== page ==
Former drug addict overcomes the past to become nursing school honor graduate
05/16/2014 5:54 PM
05/16/2014 9:52 PM
From drug addict to honor student with a nursing degree, her incredible journey flashed through Skyla Nieves’ mind on graduation day.
She remembered the years of smoking crack with her mother, shooting heroin and living on the streets.
Things got so bad at one point that instead of fearing death she was afraid of not dying.
The odds were against her, but Nieves, 29, turned her life around and on May 3 graduated with honors from the nursing program at Catawba Valley Community College. A member of the international honor society Phi Theta Kappa and vice president of the Catawba Valley Association of Nursing Students, she’ll start working in June at a state psychiatric hospital.
Her goal is someday being a nurse at the Julian F. Keith Alcohol and Drug Abuse Treatment Center in Black Mountain, where she’d spent time as an addict in rehab.
“I want to take the experiences I’ve had in life and help people,” Nieves said. “If I can help one person find a different way of life, everything I did in the past was not in vain.”
She had much to overcome on the way to becoming a nurse, but, Nieves said, “you never know if you can reach your dream if you don’t give it a try.”
Catawba Valley nursing instructor Peggy Bloomfield said Nieves was “probably one of the best students I’ve ever taught. ... Thank God she was not lost to society.”
Growing up in Hickory, Nieves seldom saw her father and said her mother was a drug addict.
At age 7, Nieves started smoking marijuana. Her first drink of alcohol came two years later.
During the week, Nieves stayed with her grandparents and behaved, she remembers. On weekends, she drank and did drugs with her mom.
“In my eyes, she was cool – she was awesome,” Nieves said of her mother. “All my friends liked her. Me and my friends would go there with their boyfriends and we’d smoke weed and drink.”
By the time Nieves was 12, she was popping prescription pain pills. At 14, she was smoking crack with her mother. IV drugs would come later.
High school didn’t interest Nieves. Getting high and partying had more appeal.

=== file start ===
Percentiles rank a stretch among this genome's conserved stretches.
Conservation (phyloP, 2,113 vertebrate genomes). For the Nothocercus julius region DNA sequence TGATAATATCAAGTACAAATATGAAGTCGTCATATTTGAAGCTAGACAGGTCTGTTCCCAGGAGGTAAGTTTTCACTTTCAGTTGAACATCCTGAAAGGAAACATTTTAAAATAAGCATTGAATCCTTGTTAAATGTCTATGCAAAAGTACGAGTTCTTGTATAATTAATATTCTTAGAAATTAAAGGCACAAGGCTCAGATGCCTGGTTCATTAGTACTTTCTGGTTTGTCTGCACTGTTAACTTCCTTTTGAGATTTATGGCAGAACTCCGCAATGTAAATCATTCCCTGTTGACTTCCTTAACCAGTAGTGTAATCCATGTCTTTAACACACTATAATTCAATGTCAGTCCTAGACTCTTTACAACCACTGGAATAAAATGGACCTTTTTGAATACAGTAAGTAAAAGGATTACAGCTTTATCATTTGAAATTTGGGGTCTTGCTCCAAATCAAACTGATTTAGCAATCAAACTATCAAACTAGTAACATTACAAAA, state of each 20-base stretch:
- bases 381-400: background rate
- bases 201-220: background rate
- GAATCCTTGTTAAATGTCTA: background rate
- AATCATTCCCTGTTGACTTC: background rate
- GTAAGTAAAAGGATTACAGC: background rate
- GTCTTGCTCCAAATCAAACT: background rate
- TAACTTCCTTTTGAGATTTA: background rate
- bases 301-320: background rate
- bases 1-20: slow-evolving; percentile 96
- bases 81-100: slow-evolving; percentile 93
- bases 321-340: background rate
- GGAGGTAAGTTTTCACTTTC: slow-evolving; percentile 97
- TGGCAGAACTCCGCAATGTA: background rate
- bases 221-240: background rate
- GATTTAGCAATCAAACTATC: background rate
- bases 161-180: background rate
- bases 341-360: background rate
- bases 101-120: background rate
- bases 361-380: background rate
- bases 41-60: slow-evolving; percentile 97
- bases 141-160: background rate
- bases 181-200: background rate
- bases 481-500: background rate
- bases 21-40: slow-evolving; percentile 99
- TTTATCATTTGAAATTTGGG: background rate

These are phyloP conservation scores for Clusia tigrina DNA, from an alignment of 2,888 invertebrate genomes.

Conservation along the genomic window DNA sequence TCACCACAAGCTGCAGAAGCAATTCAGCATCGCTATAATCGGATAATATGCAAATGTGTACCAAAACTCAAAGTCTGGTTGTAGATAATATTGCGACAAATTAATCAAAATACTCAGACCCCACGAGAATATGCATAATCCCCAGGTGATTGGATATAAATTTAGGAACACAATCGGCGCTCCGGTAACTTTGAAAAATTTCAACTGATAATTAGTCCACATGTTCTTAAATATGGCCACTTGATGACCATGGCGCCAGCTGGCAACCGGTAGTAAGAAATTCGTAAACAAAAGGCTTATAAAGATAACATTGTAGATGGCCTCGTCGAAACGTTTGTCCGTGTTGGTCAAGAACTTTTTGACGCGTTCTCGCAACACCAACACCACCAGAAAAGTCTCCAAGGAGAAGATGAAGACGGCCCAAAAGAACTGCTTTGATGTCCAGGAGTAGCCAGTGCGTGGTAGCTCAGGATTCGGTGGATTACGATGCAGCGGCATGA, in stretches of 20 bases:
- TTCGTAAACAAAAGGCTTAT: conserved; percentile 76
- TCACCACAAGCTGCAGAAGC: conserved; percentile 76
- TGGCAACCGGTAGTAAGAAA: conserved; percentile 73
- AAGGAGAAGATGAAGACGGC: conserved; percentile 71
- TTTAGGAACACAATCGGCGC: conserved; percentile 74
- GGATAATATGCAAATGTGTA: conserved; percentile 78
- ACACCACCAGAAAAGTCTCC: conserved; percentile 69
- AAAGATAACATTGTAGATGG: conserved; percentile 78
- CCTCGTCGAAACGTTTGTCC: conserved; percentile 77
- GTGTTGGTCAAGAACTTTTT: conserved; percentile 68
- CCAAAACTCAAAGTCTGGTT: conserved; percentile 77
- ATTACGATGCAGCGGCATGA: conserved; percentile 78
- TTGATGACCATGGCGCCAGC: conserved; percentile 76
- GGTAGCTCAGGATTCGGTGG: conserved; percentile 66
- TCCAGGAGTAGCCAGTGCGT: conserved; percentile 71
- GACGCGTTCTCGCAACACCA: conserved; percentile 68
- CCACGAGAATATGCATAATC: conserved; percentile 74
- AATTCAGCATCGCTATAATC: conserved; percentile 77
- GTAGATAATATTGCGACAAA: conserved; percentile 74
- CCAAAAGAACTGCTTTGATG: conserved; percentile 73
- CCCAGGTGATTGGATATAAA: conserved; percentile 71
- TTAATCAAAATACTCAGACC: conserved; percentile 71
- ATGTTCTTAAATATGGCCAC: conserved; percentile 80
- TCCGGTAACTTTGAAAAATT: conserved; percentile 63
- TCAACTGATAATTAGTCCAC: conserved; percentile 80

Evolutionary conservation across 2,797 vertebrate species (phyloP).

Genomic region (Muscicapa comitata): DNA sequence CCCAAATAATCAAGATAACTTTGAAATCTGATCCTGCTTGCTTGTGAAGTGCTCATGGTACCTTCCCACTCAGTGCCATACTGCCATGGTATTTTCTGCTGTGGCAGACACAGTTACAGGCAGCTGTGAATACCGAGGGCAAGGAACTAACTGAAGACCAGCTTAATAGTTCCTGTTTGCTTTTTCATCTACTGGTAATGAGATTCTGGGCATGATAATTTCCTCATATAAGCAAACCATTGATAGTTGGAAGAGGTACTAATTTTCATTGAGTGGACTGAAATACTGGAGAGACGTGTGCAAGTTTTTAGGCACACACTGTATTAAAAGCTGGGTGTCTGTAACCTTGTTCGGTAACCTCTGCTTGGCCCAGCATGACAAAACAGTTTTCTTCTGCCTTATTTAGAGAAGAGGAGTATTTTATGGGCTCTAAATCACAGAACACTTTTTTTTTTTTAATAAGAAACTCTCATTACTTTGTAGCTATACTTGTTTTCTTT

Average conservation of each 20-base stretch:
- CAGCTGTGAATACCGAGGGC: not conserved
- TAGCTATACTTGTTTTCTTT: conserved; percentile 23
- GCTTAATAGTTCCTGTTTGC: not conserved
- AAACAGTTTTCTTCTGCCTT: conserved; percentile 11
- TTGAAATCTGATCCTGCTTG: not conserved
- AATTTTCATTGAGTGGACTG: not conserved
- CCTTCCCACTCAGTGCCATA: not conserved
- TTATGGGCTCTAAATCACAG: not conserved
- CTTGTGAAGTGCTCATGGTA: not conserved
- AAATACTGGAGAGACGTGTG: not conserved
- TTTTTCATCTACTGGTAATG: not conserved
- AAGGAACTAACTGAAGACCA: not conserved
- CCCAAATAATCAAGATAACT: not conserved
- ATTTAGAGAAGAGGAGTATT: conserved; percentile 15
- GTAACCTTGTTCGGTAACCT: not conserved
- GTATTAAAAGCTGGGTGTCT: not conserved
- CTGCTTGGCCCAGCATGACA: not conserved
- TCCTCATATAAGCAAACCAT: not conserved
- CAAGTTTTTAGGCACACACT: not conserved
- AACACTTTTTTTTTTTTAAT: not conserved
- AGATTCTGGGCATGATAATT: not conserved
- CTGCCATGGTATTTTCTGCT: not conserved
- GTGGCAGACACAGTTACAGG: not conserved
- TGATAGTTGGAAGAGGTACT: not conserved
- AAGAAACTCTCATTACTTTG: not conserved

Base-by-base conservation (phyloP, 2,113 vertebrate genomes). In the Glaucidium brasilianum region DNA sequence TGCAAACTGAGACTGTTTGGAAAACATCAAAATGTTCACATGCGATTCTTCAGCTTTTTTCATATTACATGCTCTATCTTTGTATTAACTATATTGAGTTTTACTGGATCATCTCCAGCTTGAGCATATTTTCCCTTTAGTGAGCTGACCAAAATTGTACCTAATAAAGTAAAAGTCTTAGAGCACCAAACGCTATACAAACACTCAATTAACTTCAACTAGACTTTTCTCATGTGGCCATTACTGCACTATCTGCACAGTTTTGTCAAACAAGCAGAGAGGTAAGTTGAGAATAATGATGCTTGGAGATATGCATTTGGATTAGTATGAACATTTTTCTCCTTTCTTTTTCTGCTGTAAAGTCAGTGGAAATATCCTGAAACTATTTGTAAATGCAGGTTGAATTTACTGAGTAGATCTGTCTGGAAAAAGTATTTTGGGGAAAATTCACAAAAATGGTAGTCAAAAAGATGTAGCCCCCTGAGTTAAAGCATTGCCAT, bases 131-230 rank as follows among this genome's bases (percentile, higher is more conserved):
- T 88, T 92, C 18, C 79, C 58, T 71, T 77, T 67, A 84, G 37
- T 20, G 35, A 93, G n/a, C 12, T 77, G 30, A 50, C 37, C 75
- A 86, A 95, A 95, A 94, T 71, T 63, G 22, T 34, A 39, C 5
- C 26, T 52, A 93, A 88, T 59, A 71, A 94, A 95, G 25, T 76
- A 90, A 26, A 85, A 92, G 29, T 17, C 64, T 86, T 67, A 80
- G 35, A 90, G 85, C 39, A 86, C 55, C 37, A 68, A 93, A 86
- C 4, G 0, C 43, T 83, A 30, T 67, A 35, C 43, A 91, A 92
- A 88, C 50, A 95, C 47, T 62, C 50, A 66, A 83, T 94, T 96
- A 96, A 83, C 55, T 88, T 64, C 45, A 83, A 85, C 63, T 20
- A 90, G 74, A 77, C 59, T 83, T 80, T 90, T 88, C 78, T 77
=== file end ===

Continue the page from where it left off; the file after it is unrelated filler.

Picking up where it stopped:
In 2002, Nieves’ mother died of an overdose at age 36. “It was really hard for me,” Nieves said. “But I didn’t quit drugs. It got worse.”
Nieves straightened up long enough her senior year to graduate, she said, but “that was just to appease my grandparents.”
Then, her life spiraled downward even more. She got in trouble with the police and got picked up for driving while impaired.
Nieves said she landed in drug treatment facilities seven times. In Delray Beach, Fla., after she’d left a rehab center, she started inhaling heroin. Soon she was homeless and injecting the drug.
She returned to North Carolina and landed in jail on a variety of misdemeanor charges such as driving without a license.
“I couldn’t see the beautiful things in life,” she said. “I was soulless.”
She tried to quit drugs but relapsed. “I wasn’t ready to get clean,” Nieves said. “Everybody reaches their own bottom. For me, I just saw I couldn’t live like this anymore. There had to be a better way. If not, I’d rather die. ... Words can’t describe what a dark place I was in.”
In August 2008, she hit bottom. And, Nieves said, had a moment of clarity. She took a good look at her surroundings and then went to the emergency room at Frye Regional Medical Center. Nieves said she walked in and told the male receptionist, “If I do not get help, I will kill myself.”
“He didn’t judge me or look at me with disgust and turn his back on me,” she said. “I saw concern in his eyes. He said, ‘OK, honey, we’ll do all we can to help you.’ ”
That one small show of compassion stuck with her on a road to recovery that led to detox at Catawba Valley Memorial Hospital, the Black Mountain treatment center, support groups, counselors and nurses.
Nieves married, worked as a waitress, took college courses and became a certified nursing assistant, working at the Black Mountain treatment center. Nurses there encouraged her to enter the same profession. Nieves didn’t think she was smart enough.
But she decided to try. Throughout nursing school, Nieves worried that the N.C. Board of Nursing would deny her a license because of her criminal background. In March, after providing references and explanations for each charge, Nieves got the clearance.
On graduation day, she remembered that moment and the other doors that opened to her along the way.
“I was thankful people gave me a chance,” Nieves said. “I knew I was doing the right thing. God kept me alive to be a nurse.”
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